Club officials confirmed at the start of the year that the sale was being pursued and said at the time that they expected to have a proposal for members to vote on within six months. But neither party is now providing updates, other than to say that discussions are ongoing.
A deal to sell the Clarkston (Wash.) Golf & Country Club to the Nez Perce Tribe could still be in the works, The Lewiston (Idaho) Tribune reported.
Clarkston G&CC officials confirmed in January they were pursuing the sale, and they expected to have a proposal to their members for a simple-majority vote in about six months, The Tribune reported.
But where the two parties are now in their negotiations is not clear.
“The discussions between the Nez Perce Tribe and Clarkston Golf and Country Club are ongoing and subject to [a] nondisclosure agreement,” tribe spokeswoman Kayeloni Scott told The Tribune.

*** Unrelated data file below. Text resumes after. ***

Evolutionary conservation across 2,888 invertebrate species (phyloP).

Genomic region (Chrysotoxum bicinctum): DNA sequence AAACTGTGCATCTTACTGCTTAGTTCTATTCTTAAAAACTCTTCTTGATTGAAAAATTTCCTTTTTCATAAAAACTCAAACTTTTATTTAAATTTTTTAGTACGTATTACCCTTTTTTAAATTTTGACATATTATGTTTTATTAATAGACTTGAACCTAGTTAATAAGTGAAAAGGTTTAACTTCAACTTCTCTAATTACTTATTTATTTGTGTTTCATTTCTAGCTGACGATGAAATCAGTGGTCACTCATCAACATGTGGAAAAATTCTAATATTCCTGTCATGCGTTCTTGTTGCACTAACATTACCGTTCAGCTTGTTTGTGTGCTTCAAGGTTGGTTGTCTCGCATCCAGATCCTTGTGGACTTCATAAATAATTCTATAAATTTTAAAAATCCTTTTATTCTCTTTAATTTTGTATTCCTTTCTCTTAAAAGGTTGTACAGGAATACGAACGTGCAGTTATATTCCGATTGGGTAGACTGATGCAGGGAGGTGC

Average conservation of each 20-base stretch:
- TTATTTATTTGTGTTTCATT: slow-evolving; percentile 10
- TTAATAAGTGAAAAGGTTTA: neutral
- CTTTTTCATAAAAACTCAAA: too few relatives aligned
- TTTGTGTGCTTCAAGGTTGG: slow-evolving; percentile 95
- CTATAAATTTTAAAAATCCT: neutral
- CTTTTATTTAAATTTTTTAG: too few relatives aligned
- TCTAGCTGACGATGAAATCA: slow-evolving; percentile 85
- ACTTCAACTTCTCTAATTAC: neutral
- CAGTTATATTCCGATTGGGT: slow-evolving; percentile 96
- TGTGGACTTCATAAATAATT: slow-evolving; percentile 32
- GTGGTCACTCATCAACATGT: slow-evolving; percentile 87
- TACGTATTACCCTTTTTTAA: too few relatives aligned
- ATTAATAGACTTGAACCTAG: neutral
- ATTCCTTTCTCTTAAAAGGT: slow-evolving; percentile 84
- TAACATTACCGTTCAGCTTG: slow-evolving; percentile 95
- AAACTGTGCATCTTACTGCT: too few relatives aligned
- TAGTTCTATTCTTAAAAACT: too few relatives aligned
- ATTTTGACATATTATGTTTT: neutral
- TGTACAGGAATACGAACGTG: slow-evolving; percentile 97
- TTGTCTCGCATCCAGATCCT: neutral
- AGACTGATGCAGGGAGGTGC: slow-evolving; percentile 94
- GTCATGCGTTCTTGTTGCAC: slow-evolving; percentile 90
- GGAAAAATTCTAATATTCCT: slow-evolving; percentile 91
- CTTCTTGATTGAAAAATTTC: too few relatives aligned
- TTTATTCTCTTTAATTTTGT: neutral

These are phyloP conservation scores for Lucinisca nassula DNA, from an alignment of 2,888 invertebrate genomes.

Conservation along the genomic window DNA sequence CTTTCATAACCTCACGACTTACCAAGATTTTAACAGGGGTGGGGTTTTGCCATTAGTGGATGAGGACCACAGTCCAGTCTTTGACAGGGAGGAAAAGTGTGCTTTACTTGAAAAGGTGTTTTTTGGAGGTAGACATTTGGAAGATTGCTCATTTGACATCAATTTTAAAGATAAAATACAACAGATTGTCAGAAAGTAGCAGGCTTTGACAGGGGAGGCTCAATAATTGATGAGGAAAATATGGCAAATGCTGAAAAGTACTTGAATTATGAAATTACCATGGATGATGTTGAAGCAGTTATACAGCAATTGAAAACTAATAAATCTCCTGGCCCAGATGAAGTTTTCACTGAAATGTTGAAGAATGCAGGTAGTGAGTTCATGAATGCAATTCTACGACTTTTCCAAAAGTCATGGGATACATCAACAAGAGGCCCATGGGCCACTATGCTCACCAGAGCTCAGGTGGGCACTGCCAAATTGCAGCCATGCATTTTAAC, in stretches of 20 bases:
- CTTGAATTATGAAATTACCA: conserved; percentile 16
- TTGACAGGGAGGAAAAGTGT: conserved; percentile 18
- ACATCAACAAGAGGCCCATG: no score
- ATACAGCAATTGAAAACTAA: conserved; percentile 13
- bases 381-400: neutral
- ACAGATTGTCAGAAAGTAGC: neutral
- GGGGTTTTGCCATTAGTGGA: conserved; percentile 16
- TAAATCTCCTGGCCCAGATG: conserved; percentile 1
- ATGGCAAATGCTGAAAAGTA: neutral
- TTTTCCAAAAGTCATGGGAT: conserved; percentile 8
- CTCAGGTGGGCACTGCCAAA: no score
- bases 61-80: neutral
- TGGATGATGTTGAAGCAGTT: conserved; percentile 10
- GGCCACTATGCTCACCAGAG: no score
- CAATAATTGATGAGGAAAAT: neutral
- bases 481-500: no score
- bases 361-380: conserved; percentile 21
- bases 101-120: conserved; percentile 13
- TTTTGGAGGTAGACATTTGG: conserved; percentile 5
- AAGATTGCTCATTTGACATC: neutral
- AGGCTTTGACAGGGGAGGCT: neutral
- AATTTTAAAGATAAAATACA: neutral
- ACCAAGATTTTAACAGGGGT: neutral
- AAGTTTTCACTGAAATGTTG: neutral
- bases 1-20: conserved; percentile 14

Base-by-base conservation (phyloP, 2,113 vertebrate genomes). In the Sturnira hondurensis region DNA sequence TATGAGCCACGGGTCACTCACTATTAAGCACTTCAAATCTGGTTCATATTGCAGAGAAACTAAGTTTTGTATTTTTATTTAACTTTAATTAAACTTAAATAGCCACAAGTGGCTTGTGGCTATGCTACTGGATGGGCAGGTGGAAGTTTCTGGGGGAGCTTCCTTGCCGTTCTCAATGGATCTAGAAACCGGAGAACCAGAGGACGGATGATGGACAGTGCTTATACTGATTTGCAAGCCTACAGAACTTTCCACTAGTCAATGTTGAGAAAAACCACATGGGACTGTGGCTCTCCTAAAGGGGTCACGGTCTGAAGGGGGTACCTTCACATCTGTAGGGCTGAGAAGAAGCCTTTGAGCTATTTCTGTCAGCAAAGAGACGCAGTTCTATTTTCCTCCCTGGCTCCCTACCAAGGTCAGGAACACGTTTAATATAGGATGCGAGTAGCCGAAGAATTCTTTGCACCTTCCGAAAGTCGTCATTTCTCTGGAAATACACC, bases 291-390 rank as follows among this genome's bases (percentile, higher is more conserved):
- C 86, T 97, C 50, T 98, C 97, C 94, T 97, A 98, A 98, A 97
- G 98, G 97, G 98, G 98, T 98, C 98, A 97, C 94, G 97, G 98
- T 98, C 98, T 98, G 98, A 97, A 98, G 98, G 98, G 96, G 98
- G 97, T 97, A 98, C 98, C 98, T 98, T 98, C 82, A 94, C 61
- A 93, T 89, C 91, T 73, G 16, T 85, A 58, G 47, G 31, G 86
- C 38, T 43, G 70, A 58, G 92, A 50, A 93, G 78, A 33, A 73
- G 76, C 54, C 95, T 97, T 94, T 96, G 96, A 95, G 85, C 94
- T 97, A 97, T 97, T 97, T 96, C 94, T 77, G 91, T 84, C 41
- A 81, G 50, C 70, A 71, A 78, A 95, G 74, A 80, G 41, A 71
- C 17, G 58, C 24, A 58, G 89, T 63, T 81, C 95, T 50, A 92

Club President Curt Johnson, who has served as Clarkston G&CC’s spokesman, declined to answer questions, The Tribune reported.
The 18-hole golf course and clubhouse remain under ownership by the club, according to documents from the Asotin County (Wash.) Assessor’s Office, The Tribune reported.
The potential deal with the tribe surfaced earlier this year as a way for the club to solve its financial problems. As of January, the organization was $500,000 to $600,000 in debt, The Tribune reported.
The club’s market value in 2017 was $1.31 million, The Tribune reported, including $500,000 for the land and $810,000 for improvements, according to the assessor’s office.
Previous efforts by the club to find more solid financial footing have failed, The Tribune reported. In January, it had about 160 members, roughly half the number it did 25 years ago.
In the past 10 years, members have donated more than $150,000 to special projects to help keep the club going, The Tribune reported.
Club leadership has also tried recruiting more members and increasing fees, and even sought contributions through the online crowdsourcing site GoFundMe.
The club has been a part of Asotin County for decades, The Tribune reported. It was founded in the 1930s and moved to its present location in the mid-1970s after slack water came to the Lewiston-Clarkston Valley. The course has a water right for irrigation granted by the Army Corps of Engineers.
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